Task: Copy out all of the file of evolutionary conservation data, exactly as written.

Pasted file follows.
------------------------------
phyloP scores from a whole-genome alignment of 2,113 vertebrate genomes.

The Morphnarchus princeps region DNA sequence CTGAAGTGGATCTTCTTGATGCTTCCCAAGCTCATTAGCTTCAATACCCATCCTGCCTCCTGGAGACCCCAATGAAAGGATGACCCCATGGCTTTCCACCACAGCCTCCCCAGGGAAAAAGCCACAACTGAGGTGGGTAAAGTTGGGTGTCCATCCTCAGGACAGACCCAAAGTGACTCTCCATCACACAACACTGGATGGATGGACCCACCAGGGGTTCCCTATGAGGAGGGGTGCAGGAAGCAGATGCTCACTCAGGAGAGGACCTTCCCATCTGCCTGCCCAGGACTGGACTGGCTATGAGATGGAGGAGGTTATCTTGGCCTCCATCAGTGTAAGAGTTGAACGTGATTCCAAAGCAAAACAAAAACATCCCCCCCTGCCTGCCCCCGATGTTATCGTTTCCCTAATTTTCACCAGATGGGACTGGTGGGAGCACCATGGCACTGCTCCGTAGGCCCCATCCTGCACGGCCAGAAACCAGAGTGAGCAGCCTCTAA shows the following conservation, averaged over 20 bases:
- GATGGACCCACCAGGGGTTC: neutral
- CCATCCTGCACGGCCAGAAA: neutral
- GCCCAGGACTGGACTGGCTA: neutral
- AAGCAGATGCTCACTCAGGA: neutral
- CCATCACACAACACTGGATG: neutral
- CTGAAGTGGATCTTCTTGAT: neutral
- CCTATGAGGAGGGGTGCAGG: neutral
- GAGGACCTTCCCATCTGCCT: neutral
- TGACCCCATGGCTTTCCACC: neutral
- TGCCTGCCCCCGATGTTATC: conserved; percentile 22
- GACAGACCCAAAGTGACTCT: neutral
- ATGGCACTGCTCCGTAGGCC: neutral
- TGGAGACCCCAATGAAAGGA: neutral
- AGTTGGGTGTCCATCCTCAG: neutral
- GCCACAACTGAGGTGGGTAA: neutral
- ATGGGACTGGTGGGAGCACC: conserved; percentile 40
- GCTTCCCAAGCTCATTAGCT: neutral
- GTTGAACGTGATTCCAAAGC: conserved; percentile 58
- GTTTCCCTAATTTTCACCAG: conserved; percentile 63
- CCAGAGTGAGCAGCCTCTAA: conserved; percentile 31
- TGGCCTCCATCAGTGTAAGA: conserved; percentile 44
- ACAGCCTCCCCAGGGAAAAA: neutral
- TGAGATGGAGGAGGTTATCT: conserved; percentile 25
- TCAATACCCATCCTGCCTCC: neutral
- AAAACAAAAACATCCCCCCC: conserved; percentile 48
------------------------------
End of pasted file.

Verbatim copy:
phyloP scores from a whole-genome alignment of 2,113 vertebrate genomes.

The Morphnarchus princeps region DNA sequence CTGAAGTGGATCTTCTTGATGCTTCCCAAGCTCATTAGCTTCAATACCCATCCTGCCTCCTGGAGACCCCAATGAAAGGATGACCCCATGGCTTTCCACCACAGCCTCCCCAGGGAAAAAGCCACAACTGAGGTGGGTAAAGTTGGGTGTCCATCCTCAGGACAGACCCAAAGTGACTCTCCATCACACAACACTGGATGGATGGACCCACCAGGGGTTCCCTATGAGGAGGGGTGCAGGAAGCAGATGCTCACTCAGGAGAGGACCTTCCCATCTGCCTGCCCAGGACTGGACTGGCTATGAGATGGAGGAGGTTATCTTGGCCTCCATCAGTGTAAGAGTTGAACGTGATTCCAAAGCAAAACAAAAACATCCCCCCCTGCCTGCCCCCGATGTTATCGTTTCCCTAATTTTCACCAGATGGGACTGGTGGGAGCACCATGGCACTGCTCCGTAGGCCCCATCCTGCACGGCCAGAAACCAGAGTGAGCAGCCTCTAA shows the following conservation, averaged over 20 bases:
- GATGGACCCACCAGGGGTTC: neutral
- CCATCCTGCACGGCCAGAAA: neutral
- GCCCAGGACTGGACTGGCTA: neutral
- AAGCAGATGCTCACTCAGGA: neutral
- CCATCACACAACACTGGATG: neutral
- CTGAAGTGGATCTTCTTGAT: neutral
- CCTATGAGGAGGGGTGCAGG: neutral
- GAGGACCTTCCCATCTGCCT: neutral
- TGACCCCATGGCTTTCCACC: neutral
- TGCCTGCCCCCGATGTTATC: conserved; percentile 22
- GACAGACCCAAAGTGACTCT: neutral
- ATGGCACTGCTCCGTAGGCC: neutral
- TGGAGACCCCAATGAAAGGA: neutral
- AGTTGGGTGTCCATCCTCAG: neutral
- GCCACAACTGAGGTGGGTAA: neutral
- ATGGGACTGGTGGGAGCACC: conserved; percentile 40
- GCTTCCCAAGCTCATTAGCT: neutral
- GTTGAACGTGATTCCAAAGC: conserved; percentile 58
- GTTTCCCTAATTTTCACCAG: conserved; percentile 63
- CCAGAGTGAGCAGCCTCTAA: conserved; percentile 31
- TGGCCTCCATCAGTGTAAGA: conserved; percentile 44
- ACAGCCTCCCCAGGGAAAAA: neutral
- TGAGATGGAGGAGGTTATCT: conserved; percentile 25
- TCAATACCCATCCTGCCTCC: neutral
- AAAACAAAAACATCCCCCCC: conserved; percentile 48